Fate of Olympic torch relay in balance as coronavirus worsens

Olympic torch (File)
Olympic torch (File)

The Olympic torch relay, due to begin on Thursday from a symbolic site in Fukushima, will proceed as scheduled but organisers said they would re-assess in the coming days given the "worsening" coronavirus situation.

"The torch relay will start on March 26 in Fukushima, the plan has not changed," Tokyo 2020 CEO Toshiro Muto told reporters, a day after the International Olympic Committee (IOC) said it was considering postponing the Games due to the pandemic.

"The situation is getting worse and worse," admitted Muto, but he added: "For now, the decision made one week ago (to proceed as planned) is still appropriate."

The coronavirus has already had a major impact on the torch relay. In what they described as a "heartbreaking" decision, organisers downscaled a ceremony on Friday to welcome the flame from Greece, keeping 200 children away.

They have also urged people following the torch to avoid forming crowds, and closed daily welcoming and departure ceremonies to the public.

The nationwide torch relay begins on March 26, starting from the J-Village sports complex in Fukushima that was used as a base for workers during the 2011 earthquake, tsunami and nuclear disaster.

Muto said organisers would learn from the experience of this weekend when tens of thousands flocked to see the Olympic flame on display - forming exactly the sort of crowds they had hoped to avoid.

On Saturday, more than 50 000 people queued to watch the flame displayed at Sendai station in Miyagi, with some lining up for several hours.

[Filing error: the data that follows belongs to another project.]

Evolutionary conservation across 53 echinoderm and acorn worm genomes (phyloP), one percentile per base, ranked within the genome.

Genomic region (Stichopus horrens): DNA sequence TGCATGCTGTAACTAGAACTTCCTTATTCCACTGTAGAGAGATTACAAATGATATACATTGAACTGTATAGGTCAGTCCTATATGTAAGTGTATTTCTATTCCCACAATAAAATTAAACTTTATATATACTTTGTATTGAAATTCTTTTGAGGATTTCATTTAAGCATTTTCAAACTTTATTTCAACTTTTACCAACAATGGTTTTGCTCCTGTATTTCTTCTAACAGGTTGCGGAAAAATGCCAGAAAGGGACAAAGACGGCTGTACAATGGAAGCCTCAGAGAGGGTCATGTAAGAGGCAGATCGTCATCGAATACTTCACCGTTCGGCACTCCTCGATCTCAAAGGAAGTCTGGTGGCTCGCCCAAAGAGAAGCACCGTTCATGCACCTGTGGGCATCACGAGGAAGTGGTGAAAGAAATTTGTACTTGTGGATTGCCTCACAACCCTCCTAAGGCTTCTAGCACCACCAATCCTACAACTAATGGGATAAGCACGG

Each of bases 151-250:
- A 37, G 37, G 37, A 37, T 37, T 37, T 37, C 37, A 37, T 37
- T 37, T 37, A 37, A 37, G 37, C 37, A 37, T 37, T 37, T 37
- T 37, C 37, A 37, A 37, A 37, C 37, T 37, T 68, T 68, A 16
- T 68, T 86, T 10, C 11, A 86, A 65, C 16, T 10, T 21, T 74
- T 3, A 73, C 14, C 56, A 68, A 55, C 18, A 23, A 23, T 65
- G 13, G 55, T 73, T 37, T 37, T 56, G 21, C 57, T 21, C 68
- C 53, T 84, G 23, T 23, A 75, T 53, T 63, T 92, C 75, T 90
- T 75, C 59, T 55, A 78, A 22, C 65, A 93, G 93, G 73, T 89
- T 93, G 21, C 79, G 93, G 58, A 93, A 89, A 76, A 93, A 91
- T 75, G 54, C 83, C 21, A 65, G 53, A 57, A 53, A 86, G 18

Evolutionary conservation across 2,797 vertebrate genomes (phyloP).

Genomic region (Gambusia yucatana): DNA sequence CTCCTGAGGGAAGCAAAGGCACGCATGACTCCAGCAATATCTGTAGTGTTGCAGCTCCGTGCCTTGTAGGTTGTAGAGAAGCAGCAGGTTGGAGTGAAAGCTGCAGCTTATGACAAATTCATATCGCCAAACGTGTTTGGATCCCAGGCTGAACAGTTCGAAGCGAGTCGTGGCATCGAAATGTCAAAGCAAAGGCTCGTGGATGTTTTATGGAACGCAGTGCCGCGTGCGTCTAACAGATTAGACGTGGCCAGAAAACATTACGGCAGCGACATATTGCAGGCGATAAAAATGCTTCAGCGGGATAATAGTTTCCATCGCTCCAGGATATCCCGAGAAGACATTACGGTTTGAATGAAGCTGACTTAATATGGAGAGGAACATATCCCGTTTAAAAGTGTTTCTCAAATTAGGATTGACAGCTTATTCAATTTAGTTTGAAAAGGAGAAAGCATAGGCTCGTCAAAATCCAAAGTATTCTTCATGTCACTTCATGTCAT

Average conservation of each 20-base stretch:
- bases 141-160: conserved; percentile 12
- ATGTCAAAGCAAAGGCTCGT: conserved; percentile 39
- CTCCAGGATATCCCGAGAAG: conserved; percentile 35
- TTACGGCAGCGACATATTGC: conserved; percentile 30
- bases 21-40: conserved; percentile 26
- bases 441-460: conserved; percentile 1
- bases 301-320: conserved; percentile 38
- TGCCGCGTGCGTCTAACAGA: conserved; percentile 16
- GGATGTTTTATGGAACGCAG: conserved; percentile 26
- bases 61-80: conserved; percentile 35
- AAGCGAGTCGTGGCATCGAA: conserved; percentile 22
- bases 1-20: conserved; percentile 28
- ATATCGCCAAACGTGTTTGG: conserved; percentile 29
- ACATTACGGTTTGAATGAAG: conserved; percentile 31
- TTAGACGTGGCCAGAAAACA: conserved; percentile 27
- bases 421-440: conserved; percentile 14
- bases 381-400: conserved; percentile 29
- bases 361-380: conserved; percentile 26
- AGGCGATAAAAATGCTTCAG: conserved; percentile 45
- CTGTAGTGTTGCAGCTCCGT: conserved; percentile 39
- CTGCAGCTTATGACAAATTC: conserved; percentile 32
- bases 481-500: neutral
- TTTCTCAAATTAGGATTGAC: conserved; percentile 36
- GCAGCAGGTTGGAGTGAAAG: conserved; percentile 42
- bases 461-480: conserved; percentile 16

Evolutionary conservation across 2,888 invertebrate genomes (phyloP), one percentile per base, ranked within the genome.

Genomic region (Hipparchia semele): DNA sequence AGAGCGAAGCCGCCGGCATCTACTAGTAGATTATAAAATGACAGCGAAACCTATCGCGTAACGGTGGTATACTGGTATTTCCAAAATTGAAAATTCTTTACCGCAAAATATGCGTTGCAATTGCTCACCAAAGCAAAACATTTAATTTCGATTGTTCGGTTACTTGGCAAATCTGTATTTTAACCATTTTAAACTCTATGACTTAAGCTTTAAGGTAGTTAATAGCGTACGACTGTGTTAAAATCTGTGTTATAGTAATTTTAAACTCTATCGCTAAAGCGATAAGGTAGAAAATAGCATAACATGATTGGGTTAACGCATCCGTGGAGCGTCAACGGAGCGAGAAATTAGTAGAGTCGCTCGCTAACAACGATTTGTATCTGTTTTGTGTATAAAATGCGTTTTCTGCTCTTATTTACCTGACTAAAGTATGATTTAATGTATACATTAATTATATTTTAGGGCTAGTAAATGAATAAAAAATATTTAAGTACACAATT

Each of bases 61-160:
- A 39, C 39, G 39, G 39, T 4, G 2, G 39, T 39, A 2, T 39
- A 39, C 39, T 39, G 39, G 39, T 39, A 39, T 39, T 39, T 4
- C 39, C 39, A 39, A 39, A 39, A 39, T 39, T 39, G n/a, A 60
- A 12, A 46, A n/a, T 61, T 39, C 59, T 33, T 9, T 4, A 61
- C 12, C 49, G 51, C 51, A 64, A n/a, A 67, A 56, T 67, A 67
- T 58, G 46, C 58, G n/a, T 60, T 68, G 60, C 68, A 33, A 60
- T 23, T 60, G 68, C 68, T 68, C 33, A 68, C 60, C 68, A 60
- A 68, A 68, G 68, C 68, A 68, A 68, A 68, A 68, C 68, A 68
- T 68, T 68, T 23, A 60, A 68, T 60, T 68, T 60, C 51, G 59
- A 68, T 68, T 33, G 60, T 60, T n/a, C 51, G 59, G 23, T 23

"This is evidence of interest from residents, so in one sense we were delighted," said Muto, adding that their priority was to prevent the virus from spreading and putting in place "advanced countermeasures".

Tokyo 2020 president Yoshiro Mori said: "We still have three days until the grand start on the 26th, so I told (IOC chief Thomas Bach) that we'd like to consult (with the IOC) while discussing with related parties. Mr. Bach said he will let us handle this."

He said even Prime Minister Shinzo Abe had voiced doubts over whether it was appropriate for him to attend the start of the relay.

"I said it is not our position to tell the prime minister if he should come or not, so please make a decision as the government."

Later on Monday, US-based footballer Nahomi Kawasumi announced she was pulling out of the torch relay as she did risk potentially spreading the coronavirus.

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